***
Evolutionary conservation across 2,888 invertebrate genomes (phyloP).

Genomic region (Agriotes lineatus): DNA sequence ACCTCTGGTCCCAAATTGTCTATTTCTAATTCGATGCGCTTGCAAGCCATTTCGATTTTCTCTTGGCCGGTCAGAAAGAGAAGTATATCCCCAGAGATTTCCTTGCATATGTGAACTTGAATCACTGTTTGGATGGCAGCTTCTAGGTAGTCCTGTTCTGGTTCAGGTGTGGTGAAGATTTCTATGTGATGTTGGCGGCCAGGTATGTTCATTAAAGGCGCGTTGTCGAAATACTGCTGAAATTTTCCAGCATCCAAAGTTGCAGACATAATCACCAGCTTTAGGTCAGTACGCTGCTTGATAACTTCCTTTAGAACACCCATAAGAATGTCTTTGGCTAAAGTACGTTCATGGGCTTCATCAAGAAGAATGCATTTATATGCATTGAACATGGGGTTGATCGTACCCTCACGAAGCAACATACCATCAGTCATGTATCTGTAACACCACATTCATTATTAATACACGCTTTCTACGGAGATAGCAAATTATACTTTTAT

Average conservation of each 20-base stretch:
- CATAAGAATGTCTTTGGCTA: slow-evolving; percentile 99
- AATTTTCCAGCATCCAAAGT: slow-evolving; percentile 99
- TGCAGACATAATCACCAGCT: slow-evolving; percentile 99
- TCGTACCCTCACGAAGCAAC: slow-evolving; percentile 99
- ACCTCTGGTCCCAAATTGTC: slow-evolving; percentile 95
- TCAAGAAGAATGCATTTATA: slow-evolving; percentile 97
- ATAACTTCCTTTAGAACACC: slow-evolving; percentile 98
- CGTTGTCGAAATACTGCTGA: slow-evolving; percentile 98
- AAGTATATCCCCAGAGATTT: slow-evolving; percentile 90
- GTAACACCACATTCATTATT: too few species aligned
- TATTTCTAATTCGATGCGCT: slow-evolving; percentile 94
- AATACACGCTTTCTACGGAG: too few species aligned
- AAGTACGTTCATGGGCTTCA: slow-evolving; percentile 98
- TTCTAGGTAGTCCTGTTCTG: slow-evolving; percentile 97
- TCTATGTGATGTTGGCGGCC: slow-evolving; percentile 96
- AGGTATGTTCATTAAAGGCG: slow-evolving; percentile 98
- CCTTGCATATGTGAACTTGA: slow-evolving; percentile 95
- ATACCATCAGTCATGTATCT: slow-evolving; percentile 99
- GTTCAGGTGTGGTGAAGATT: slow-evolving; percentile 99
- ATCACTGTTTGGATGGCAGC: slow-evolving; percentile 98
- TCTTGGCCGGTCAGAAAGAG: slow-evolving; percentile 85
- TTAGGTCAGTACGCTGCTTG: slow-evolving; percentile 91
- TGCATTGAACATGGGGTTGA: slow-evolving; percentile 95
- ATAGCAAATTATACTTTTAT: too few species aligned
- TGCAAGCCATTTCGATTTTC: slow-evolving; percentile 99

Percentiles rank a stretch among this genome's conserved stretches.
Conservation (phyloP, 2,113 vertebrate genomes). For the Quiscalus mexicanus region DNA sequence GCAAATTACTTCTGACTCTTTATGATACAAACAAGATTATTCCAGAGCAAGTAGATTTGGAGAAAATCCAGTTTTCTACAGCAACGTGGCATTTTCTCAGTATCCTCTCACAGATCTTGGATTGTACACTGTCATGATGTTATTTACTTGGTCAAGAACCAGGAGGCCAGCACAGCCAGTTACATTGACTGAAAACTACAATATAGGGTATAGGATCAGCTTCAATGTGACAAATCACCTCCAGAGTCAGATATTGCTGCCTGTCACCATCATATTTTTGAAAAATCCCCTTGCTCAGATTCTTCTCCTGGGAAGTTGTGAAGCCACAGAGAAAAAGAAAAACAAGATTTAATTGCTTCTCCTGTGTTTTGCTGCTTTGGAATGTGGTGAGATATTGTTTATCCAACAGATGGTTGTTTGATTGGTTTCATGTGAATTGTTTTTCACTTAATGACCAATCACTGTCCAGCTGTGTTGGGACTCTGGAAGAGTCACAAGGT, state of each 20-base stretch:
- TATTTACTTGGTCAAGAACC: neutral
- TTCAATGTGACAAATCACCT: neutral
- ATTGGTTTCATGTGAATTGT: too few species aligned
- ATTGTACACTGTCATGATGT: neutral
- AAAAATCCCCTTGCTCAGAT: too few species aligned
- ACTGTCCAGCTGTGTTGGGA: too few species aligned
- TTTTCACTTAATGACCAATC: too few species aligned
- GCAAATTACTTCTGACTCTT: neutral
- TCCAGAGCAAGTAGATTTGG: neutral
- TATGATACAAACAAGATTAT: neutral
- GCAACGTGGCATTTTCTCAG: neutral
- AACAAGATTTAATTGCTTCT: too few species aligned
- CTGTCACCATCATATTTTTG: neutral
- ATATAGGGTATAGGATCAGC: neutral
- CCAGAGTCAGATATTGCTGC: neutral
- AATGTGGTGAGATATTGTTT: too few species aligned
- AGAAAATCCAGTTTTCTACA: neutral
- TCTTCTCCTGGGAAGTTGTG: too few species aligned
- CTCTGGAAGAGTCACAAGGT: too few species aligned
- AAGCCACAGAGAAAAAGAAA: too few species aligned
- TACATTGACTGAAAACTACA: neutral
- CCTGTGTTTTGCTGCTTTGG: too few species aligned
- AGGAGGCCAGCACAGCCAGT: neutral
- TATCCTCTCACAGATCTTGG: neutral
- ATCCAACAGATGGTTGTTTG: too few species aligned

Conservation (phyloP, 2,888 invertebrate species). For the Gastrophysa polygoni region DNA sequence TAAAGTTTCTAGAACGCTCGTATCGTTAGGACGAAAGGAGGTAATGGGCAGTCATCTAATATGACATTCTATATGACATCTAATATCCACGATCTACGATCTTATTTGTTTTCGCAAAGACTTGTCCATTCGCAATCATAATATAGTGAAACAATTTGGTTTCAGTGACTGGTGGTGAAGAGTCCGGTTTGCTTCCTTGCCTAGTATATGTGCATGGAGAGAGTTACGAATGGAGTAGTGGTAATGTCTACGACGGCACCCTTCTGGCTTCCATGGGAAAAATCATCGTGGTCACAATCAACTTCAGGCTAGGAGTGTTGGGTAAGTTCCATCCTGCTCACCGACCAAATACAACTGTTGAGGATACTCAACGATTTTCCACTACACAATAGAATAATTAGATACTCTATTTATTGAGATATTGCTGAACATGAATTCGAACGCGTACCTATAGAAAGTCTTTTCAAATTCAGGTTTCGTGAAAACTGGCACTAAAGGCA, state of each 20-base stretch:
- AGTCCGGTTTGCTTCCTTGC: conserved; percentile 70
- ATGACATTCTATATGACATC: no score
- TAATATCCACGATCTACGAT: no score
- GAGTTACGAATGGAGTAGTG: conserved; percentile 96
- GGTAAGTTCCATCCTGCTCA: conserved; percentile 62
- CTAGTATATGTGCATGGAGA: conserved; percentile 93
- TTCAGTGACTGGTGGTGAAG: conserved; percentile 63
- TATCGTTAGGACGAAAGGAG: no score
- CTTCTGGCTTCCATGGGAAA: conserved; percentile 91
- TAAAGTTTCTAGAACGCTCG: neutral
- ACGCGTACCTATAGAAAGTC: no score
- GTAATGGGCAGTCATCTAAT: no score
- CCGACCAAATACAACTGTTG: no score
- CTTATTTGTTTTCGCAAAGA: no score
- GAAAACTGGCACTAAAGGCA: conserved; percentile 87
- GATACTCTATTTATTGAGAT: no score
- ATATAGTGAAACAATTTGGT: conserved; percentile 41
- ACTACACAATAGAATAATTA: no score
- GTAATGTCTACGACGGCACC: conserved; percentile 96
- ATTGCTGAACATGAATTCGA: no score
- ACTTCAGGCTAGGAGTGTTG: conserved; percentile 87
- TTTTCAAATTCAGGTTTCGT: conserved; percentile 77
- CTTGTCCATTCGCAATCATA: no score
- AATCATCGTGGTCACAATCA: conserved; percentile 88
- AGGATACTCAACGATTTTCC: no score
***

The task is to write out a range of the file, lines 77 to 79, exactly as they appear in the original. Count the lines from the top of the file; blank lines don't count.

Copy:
- ACTTCAGGCTAGGAGTGTTG: conserved; percentile 87
- TTTTCAAATTCAGGTTTCGT: conserved; percentile 77
- CTTGTCCATTCGCAATCATA: no score